Horizon new user information panel by Facebook Product Designer Katie H., UI Artist Rose P. and Facebook Content Designer Vivian R.

Hall’s zone of interpersonal space: personal

Spatial scale: 1.5 to 4 feet

To build safety into virtual personal spaces, we looked at how medical practices negotiate consent through nonverbal cues. We took our inspiration from the way the National Institute of Health secures ongoing consent from deaf participants in clinical trials using universal gestures. Based on this approach, designers should incorporate simple communication gestures and shortcuts to allow their users to quickly report a problematic experience without interrupting or further degrading their experience.

Inspired by our solutions for personal spaces, we saw an opportunity for people to have a simple gesture they can rely on to feel safe and in control of their surroundings at all times. This concept appears in Horizon and in another VR app called Venues as the shortcut “Safe Zone.” Designed to be used during moments when people need quick-action remediation in tough situations, Safe Zone is a one-touch button to quickly remove you from a social virtual place. You simply touch the wearable button and you land in a place where you can mute, block, or report people and content around you — or just take a break.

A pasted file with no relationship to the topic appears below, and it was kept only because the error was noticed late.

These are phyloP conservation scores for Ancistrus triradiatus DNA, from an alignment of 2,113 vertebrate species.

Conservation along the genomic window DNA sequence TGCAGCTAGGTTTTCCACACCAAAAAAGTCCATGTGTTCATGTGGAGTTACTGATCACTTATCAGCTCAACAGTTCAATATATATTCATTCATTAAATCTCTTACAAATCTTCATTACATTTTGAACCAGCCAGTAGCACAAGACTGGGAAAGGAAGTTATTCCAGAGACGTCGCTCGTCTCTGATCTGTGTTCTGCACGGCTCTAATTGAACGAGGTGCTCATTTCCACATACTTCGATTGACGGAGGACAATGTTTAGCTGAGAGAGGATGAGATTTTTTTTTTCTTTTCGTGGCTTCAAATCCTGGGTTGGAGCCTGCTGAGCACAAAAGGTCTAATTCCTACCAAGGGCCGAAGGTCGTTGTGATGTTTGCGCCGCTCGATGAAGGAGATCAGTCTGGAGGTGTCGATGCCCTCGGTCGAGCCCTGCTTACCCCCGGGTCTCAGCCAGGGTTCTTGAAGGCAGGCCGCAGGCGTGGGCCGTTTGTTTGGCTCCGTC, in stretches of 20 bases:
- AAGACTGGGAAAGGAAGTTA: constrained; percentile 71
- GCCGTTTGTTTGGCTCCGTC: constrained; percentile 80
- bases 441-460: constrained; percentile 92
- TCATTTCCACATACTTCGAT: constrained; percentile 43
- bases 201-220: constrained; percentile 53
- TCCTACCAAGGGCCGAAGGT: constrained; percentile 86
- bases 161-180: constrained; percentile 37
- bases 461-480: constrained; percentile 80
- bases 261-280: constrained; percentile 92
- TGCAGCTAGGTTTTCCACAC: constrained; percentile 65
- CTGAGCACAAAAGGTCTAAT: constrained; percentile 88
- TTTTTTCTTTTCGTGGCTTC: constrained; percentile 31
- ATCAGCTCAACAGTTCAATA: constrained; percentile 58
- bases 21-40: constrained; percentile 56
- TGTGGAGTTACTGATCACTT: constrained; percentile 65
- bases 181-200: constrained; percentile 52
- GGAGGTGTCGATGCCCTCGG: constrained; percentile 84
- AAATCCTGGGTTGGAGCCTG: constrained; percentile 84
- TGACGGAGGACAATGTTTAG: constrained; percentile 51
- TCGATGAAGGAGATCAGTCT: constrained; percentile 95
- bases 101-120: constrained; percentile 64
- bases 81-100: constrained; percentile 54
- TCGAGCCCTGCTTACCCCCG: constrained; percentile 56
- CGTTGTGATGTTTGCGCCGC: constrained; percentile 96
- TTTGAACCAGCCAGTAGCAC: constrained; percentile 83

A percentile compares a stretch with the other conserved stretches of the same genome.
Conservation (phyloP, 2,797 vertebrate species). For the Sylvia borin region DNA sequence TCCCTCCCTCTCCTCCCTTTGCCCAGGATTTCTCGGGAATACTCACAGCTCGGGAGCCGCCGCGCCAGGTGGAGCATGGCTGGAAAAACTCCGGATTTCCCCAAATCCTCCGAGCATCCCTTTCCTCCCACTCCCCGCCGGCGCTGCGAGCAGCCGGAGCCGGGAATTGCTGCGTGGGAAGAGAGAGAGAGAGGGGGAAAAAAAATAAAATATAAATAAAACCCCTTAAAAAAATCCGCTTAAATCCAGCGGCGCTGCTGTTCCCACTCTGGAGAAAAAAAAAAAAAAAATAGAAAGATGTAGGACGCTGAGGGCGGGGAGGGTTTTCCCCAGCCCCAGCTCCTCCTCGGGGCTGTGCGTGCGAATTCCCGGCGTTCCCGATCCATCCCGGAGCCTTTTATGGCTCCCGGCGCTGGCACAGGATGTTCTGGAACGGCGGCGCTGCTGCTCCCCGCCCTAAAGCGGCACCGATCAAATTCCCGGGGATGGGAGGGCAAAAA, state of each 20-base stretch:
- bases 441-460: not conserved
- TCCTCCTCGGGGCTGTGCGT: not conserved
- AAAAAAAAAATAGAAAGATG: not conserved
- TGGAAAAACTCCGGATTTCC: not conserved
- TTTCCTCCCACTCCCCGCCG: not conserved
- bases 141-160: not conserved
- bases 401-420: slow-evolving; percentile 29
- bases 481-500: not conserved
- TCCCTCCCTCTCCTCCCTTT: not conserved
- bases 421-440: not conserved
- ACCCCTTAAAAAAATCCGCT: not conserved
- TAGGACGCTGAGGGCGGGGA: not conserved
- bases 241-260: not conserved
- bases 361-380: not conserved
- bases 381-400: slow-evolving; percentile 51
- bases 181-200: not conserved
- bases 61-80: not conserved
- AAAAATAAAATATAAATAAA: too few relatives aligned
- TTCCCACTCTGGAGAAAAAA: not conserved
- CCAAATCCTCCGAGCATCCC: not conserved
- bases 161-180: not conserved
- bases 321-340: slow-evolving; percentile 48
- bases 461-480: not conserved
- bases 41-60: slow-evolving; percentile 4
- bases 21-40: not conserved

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When we designed our safety system, it was important when you block or mute someone at some point in your Horizon or Venues experience, that you are able to do so in other parts of the experience. This is key to a consistent system that people are able to trust.

3. Etiquette: set expectations for acceptable behaviors

According to Hall’s framework, real-world social spaces have familiarity and scale comparable to a college campus — these are almost-public spaces, with specific communities or purposes. To make virtual social places safer, we can refer to how people behave in similar, real-world environments. For inspiration, we looked at rules created by colleges to prevent on-campus assault. Specifically, we researched 1991 Antioch College landmark sexual assault policy and how other campuses have enforced these rules to help mitigate on-campus assaults. Designers can introduce local behavior expectations in VR social places by creating codes of conduct customized to the activities of the place and weaving them into the fabric of how the place is designed.

Hall’s zone of interpersonal space: social

Spatial scale: 4 to 12 feet

We set expectations by asking everyone in Horizon and Venues to follow the Conduct in VR Policy, backed by Facebook’s Community Standards. To reinforce these expectations and remind people of our community values, we display friendly signage in social areas and loading screens. This enables our first-party spaces to set the tone for a community that inspires respectful behavior and meaningful connections.